There’s something so wonderful about having a front row seat to your child’s education and growth. Case in point: my three-year-old son’s phonics practice, using step boards. I’ve been very careful about not lumping him in with his sister, who learned to read when she was 4, and is currently a kindergarten-aged child doing second and third grade work. Simon’s very much a child who does things in his own time (just ask me about his potty training, or lack thereof — OY!). But he enjoys being around us when his older sister’s “doing school,” and every once in a while, I’ll pull the step board out and he’ll work on his letters or numbers. Over the past week or so, I’ve added in the phonics strips on the bottom, for an added challenge, and Simon was more than up for the task.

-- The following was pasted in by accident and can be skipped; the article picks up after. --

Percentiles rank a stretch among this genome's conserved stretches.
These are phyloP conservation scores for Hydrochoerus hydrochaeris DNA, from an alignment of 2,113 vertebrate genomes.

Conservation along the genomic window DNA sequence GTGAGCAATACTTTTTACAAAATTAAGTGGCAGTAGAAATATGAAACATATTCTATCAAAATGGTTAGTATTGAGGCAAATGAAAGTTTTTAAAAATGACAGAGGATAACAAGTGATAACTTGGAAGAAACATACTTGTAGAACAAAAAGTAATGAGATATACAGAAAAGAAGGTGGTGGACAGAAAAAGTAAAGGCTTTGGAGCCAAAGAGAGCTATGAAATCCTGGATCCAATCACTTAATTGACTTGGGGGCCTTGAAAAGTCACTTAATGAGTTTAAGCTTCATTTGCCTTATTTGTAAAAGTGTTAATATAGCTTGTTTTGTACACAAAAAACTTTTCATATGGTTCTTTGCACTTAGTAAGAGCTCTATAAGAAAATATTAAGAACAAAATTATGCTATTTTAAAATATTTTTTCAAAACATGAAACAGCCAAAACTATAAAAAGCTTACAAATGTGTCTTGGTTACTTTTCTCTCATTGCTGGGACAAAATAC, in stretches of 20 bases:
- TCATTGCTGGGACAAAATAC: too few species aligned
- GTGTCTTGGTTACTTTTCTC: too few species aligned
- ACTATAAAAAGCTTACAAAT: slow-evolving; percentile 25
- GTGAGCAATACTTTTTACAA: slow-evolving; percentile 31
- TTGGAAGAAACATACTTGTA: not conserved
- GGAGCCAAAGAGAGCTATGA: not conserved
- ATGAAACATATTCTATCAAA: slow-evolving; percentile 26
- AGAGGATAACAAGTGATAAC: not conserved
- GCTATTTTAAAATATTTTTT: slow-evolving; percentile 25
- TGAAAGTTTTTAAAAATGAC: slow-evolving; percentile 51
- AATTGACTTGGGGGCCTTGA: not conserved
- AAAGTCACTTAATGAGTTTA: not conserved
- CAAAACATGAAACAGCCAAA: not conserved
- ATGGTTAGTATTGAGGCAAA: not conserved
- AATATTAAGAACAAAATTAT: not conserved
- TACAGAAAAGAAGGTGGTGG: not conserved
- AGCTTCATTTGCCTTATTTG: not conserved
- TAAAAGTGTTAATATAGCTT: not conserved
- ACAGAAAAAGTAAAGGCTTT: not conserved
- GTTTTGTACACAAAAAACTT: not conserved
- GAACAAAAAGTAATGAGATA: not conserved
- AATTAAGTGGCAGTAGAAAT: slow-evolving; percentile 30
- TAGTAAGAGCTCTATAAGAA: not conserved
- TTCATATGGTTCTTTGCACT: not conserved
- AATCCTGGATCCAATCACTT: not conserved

I LOVE step boards. Love. We got ours from a huge bunch of discarded materials from our local public school district, but I would purchase them in a heartbeat, in spite of their price. I’ve heard they are a big hit in Montessori schools, because they are entirely self-correcting. Each tile will only fit in its designated space. The upper and lower case letters are interchangeable (in the picture, we are using lower case letter tiles on a board printed with upper case letters). The strips at the bottom are wonderful. We’re working on beginning letter sounds, but there are also ending letters, and short/long vowel sounds. I cannot say enough good things about how well these work for little hands, especially hands that aren’t 100% ready to write.
I will profile the number step board, next.